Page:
Welcome to LinuxQuestions.org, a friendly and active Linux Community.
You are currently viewing LQ as a guest. By joining our community you will have the ability to post topics, receive our newsletter, use the advanced search, subscribe to threads and access many other special features. Registration is quick, simple and absolutely free. Join our community today!
Note that registered members see fewer ads, and ContentLink is completely disabled once you log in.
If you have any problems with the registration process or your account login, please contact us. If you need to reset your password, click here.
Having a problem logging in? Please visit this page to clear all LQ-related cookies.
Introduction to Linux - A Hands on Guide
This guide was created as an overview of the Linux Operating System, geared toward new users as an exploration tour and getting started guide, with exercises at the end of each chapter.
For more advanced trainees it can be a desktop reference, and a collection of the base knowledge needed to proceed with system and network administration. This book contains many real life examples derived from the author's experience as a Linux system and network administrator, trainer and consultant. They hope these examples will help you to get a better understanding of the Linux system and that you feel encouraged to try out things on your own.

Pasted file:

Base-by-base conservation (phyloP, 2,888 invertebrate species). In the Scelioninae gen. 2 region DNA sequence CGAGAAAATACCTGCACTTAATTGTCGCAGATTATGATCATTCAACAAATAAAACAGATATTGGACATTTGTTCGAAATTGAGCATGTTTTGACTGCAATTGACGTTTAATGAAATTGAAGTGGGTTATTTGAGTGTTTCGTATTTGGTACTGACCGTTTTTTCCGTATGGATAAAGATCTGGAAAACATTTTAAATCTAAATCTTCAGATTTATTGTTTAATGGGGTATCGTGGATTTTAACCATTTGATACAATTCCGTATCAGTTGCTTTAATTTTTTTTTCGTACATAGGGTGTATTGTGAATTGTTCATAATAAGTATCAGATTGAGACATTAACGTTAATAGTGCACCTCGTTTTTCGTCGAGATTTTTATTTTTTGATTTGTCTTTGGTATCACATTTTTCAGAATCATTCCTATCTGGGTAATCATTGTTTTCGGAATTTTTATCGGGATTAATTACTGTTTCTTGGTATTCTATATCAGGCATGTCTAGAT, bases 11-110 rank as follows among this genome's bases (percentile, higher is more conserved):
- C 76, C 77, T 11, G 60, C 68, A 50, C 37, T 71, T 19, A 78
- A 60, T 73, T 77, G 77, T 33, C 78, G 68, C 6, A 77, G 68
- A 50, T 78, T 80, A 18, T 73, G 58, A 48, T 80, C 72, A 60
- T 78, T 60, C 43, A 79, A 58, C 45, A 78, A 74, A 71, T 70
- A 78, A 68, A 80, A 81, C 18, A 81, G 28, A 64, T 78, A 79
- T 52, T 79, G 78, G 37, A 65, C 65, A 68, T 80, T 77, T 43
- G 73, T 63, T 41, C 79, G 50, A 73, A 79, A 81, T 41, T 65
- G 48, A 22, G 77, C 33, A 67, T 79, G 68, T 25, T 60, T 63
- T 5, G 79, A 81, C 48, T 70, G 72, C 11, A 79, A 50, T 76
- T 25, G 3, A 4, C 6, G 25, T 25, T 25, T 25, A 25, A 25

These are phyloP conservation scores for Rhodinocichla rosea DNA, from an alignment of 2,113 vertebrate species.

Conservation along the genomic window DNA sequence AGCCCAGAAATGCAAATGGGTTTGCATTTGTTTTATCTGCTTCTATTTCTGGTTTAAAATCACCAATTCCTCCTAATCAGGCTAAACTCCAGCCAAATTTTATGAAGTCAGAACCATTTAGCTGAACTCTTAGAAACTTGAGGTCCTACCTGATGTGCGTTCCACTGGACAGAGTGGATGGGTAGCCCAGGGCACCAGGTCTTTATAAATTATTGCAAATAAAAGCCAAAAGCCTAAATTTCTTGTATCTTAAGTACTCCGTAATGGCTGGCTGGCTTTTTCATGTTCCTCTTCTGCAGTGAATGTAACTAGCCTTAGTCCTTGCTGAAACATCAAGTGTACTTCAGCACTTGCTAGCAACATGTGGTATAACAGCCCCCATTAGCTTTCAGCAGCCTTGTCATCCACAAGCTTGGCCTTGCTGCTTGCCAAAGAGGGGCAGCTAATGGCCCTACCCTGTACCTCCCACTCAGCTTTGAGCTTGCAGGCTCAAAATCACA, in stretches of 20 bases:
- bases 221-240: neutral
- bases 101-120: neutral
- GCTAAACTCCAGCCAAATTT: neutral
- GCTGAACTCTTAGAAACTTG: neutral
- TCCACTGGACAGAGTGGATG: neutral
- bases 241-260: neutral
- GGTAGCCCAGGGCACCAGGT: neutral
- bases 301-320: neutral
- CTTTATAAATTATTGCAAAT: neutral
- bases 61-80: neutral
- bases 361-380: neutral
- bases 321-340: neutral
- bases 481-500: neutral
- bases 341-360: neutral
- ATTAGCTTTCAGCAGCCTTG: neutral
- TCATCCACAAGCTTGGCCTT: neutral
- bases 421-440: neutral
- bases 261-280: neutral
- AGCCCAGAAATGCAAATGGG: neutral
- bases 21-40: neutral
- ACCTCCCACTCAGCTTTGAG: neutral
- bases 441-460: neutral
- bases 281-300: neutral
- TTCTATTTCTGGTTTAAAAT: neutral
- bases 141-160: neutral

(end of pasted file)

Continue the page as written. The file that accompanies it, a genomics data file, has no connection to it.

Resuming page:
Click Here to receive this Complete Guide absolutely free.
» Number of reviews : 5 - viewing 10 Per Page
Last Review by brianL - posted: 10-10-2012 10:39 AM
David is entitled to his opinion, even if it is wrong. And without Slackware, there would be no offshoots such as Salix. Too little software? How can you say that, then recommend a cut-down fork? Six-and-a-half GB not enough?
Anyway, enough of David and his problems.
Slackware 14.0 maintains the high standard of previous releases, which is more than can be said of many other distros.
It's up to the usual high standard, with the added bonus of a 64 bit version for this release. Initially I didn't like KDE4, but I've got used to it, and there are alternative DE/WMs available. So that doesn't matter. It's what lies beneath that counts.
Thoroughly recommended, as usual, to anybody - newbies or veterans, whatever.
Contrary to rumour and myth, Slack is a suitable distro for newbies, provided they are willing to engage their brains a little now and then. My first experience with GNU/Linux was installing Slackware 10 in 2005, I was a relative newbie to computers in general then, but I had little difficulty. Since then I've used 11, 12.0, and now 12.1, and each issue has been easier to install and configure. Personally, I just find Slackware a lot more interesting than other distros I've tried. I always do a full install, since I never know what aspect or field of computing I will get interested in next. No hunting through Package Managers for bits and pieces. I would recommend Slackware 12.1 to anyone, whatever their level of experience or needs.